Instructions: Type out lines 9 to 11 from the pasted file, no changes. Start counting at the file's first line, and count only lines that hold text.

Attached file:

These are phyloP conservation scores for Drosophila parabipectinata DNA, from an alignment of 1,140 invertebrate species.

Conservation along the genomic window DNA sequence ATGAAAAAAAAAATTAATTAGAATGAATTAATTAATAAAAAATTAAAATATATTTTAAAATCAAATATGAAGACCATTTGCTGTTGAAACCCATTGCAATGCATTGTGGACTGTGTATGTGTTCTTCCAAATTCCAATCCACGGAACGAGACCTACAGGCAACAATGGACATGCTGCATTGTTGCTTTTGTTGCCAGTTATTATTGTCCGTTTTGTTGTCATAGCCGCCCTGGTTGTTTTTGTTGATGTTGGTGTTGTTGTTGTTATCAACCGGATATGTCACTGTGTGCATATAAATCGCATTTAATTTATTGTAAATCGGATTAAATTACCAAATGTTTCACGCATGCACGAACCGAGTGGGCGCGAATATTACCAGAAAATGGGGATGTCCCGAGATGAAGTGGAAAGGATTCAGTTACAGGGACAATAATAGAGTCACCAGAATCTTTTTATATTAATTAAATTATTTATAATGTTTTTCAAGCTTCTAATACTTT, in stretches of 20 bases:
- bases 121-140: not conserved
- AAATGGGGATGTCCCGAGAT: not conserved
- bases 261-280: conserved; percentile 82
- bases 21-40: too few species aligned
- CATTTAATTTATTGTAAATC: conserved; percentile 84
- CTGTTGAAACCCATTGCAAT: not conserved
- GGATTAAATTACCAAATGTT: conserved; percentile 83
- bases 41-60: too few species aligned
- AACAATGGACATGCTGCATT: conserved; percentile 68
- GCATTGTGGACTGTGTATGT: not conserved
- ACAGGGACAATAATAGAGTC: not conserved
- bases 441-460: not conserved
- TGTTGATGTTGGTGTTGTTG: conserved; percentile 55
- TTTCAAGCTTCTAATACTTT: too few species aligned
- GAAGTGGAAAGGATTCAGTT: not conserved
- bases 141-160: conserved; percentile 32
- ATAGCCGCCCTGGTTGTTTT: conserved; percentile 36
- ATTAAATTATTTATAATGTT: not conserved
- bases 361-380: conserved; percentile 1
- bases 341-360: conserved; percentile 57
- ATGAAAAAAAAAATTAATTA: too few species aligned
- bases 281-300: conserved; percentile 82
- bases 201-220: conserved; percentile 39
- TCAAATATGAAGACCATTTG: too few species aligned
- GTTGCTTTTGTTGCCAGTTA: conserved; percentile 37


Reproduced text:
- GGATTAAATTACCAAATGTT: conserved; percentile 83
- bases 41-60: too few species aligned
- AACAATGGACATGCTGCATT: conserved; percentile 68